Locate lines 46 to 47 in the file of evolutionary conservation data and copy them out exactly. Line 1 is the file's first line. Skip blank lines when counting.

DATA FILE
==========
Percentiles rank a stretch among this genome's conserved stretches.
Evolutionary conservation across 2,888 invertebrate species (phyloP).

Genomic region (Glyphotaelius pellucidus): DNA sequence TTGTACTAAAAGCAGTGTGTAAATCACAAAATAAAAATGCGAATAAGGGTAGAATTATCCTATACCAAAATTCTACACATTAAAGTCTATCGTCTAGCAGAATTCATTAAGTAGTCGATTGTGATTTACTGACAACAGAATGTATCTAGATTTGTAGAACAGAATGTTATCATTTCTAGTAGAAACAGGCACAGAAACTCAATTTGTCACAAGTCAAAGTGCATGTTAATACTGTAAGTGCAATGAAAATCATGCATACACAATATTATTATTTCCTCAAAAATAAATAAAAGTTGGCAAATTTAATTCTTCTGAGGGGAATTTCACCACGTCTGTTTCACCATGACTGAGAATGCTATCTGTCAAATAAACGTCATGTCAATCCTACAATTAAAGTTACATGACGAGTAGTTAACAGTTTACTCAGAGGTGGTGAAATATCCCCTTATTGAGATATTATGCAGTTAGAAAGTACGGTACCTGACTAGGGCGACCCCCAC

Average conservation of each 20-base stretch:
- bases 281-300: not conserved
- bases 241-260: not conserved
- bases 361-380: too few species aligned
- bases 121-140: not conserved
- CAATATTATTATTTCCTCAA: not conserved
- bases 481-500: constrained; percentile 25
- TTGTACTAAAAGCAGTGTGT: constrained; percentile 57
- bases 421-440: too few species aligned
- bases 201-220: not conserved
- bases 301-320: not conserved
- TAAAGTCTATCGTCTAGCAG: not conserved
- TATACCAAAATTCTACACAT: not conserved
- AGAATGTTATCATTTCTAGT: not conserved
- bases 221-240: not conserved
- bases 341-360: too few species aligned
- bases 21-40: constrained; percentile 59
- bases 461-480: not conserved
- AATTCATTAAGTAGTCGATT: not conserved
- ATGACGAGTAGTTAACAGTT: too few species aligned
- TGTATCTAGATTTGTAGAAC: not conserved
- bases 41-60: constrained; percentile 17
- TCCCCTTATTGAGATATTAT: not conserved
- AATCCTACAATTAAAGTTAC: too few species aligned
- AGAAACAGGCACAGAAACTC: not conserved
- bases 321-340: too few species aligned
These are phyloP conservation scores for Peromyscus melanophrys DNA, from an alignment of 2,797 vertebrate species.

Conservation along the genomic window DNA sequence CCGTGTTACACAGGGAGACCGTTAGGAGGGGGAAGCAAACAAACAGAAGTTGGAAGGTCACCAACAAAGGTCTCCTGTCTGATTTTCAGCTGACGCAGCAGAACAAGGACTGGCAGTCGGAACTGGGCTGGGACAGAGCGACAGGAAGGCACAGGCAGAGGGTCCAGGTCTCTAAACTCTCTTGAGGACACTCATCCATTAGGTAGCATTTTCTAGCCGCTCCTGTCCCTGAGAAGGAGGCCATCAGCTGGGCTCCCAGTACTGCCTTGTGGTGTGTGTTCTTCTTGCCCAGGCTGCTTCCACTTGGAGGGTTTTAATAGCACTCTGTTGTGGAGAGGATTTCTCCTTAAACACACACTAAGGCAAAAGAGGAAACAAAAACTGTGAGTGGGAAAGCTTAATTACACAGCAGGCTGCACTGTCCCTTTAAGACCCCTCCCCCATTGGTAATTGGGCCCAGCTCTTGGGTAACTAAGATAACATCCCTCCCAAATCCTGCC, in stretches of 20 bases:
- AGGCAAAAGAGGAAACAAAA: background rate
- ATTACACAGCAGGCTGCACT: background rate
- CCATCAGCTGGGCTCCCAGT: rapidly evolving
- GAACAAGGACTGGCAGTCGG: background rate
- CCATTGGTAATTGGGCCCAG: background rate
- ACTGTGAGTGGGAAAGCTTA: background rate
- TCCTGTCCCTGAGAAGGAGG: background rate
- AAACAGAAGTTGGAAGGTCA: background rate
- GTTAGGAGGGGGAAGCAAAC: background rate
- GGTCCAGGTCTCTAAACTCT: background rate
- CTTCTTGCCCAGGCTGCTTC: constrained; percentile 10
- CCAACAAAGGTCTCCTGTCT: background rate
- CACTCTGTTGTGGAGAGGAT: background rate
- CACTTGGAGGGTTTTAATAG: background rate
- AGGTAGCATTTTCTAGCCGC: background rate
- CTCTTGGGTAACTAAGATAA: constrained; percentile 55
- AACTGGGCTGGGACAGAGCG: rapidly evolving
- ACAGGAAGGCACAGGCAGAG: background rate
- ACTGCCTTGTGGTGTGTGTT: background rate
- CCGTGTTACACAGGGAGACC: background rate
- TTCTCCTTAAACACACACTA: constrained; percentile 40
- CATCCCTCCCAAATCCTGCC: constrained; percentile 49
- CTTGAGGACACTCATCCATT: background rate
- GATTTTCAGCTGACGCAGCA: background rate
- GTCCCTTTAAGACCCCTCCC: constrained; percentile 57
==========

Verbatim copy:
- AGGTAGCATTTTCTAGCCGC: background rate
- CTCTTGGGTAACTAAGATAA: constrained; percentile 55